– Trust design for individual residuary beneficiaries.
• Distribution of Income (Unitrust or Total Return
Trust).
• Discretionary Distribution Standards.
• Discretionary Guidelines.
• Withdrawal Rights and Termination.
• Lifetime Power of Appointment.
• Testamentary Power of Appointment.
• Lapse Options.
• Distribution if Deceased.
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Planning for Beneficiaries
Using WealthDocx – GSTT Provisions.
– Explicit or Permissive.
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Planning for Beneficiaries
Using WealthDocx – GSTT Provisions
– Explicit:
• Used if you want to have a different distribution
pattern or design for the GSTT Exempt and NonExempt property.
• Exempt property has a
GSTT inclusion ratio = zero.
• Non-exempt property has a
GSTT inclusion ratio = 1.
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Planning for Beneficiaries
Using WealthDocx – GSTT Provisions
– Permissive:
• The Trustee has the authority to divide any trust into
Exempt and Non-Exempt shares.
• Exempt property has a GSTT inclusion ratio = zero.
• Non-exempt property has a
GSTT inclusion ration = 1.
• Each share will have the same terms.
• Use the “hybrid” power of appointment or the limited
power of appointment.
– If you use the limited power of appointment, the
authority to divide a trust into Exempt and Non-Exempt
shares, includes the authority to grant the beneficiary a
general power of appointment.
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Planning for Beneficiaries
*
If you include Trust Protector provisions, this power will be given to the Trust
Protector rather than to an Independent Trustee.
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Planning for Beneficiaries
Using WealthDocx – Residuary
Beneficiary options
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Planning for Beneficiaries
Using WealthDocx – Residuary
Beneficiary options
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Planning for Beneficiaries
Using WealthDocx – Common Trust
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Planning for Beneficiaries
Using WealthDocx – Common Trust
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Planning for Beneficiaries
Using WealthDocx – Common Trust
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Planning for Beneficiaries
Using WealthDocx – Trust Design
Descendants as Current Beneficiaries:
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Planning for Beneficiaries
Using WealthDocx – Trust Design
Distributions of Income – Income Options:
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Planning for Beneficiaries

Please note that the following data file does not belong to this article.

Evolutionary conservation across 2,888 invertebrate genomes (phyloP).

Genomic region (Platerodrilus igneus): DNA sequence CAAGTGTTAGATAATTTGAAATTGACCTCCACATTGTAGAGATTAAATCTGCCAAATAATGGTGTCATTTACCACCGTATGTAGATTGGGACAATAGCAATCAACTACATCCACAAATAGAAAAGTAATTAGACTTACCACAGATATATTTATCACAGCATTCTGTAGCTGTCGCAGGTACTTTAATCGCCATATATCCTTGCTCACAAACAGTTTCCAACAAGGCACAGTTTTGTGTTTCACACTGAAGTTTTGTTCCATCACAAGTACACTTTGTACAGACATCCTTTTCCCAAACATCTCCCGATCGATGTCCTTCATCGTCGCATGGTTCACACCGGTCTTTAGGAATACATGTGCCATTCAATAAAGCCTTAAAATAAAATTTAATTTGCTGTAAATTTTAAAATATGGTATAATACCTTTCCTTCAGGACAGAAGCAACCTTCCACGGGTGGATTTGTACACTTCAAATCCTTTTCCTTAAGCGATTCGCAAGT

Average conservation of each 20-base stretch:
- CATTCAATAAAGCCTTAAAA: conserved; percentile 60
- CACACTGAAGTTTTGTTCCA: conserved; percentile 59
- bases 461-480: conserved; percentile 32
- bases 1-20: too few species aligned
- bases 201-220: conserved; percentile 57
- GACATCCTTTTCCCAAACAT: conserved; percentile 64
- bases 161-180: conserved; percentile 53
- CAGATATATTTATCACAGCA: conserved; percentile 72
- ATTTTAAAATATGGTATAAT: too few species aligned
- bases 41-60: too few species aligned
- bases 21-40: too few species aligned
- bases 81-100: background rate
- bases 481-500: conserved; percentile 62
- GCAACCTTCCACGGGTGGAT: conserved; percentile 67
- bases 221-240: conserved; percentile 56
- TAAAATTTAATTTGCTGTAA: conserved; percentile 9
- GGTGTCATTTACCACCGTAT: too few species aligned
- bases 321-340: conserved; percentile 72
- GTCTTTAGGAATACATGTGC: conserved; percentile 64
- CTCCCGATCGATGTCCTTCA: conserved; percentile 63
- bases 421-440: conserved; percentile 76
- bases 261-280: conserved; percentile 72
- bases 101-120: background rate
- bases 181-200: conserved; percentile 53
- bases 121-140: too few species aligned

Using WealthDocx – Trust Design
Discretionary Distributions:
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Planning for Beneficiaries
Using WealthDocx – Trust Design
Discretionary (Precatory) Guidelines:
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Planning for Beneficiaries
Using WealthDocx – Trust Design
Discretionary (Precatory) Guidelines:
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Planning for Beneficiaries
Using WealthDocx – Trust Design
Withdrawal Rights and Termination:
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Planning for Beneficiaries
Using WealthDocx – Trust Design
Lifetime Limited Power of Appointment:
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Planning for Beneficiaries
Using WealthDocx – Trust Design
Testamentary Power of Appointment:
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Planning for Beneficiaries
Using WealthDocx – Trust Design
Lapse Options – What happens to what is left?
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Planning for Beneficiaries
Using WealthDocx – Trust Design
Provisions for Afterborn or Adopted Children:
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Planning for Beneficiaries
Using WealthDocx – Trust Design
Provisions for Descendants of a Deceased Child:
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Planning for Beneficiaries
Using WealthDocx – Trust Design
Distribution if Deceased (Named beneficiaries only):
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Planning for Blended Families
• Case Study #1:
– Tom and Cindy Client, both 65 years of age.
– Married in 1977.
– Each has one adult son and one joint daughter
– Joint assets totaling $10M.
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Planning for Blended Families
• Case Study #2:
– Tom and Cindy Client, both 50 years of age.
– Married in 1995.
– Tom has one adult son and one daughter, 15.
– Cindy has one son in college, 20.
– Total net worth $1.3M.
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Planning for Blended Families
• Case Study #3:
– Tom Client, age 65 and Cindy Client, age 38.
– Married in 2005.
– Tom has three adult children.
– Cindy has one daughter, age 13.
– Total net worth $11.6M.
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Planning for Blended Families
• Case Study #4:
– Tom Client, age 65 and Cindy Client, age 38.
– Married in 2005.
– Tom has three adult children.
– Cindy has one daughter, age 13.
– Tom’s total net worth $60M.
– Cindy’s total net worth $2.5M.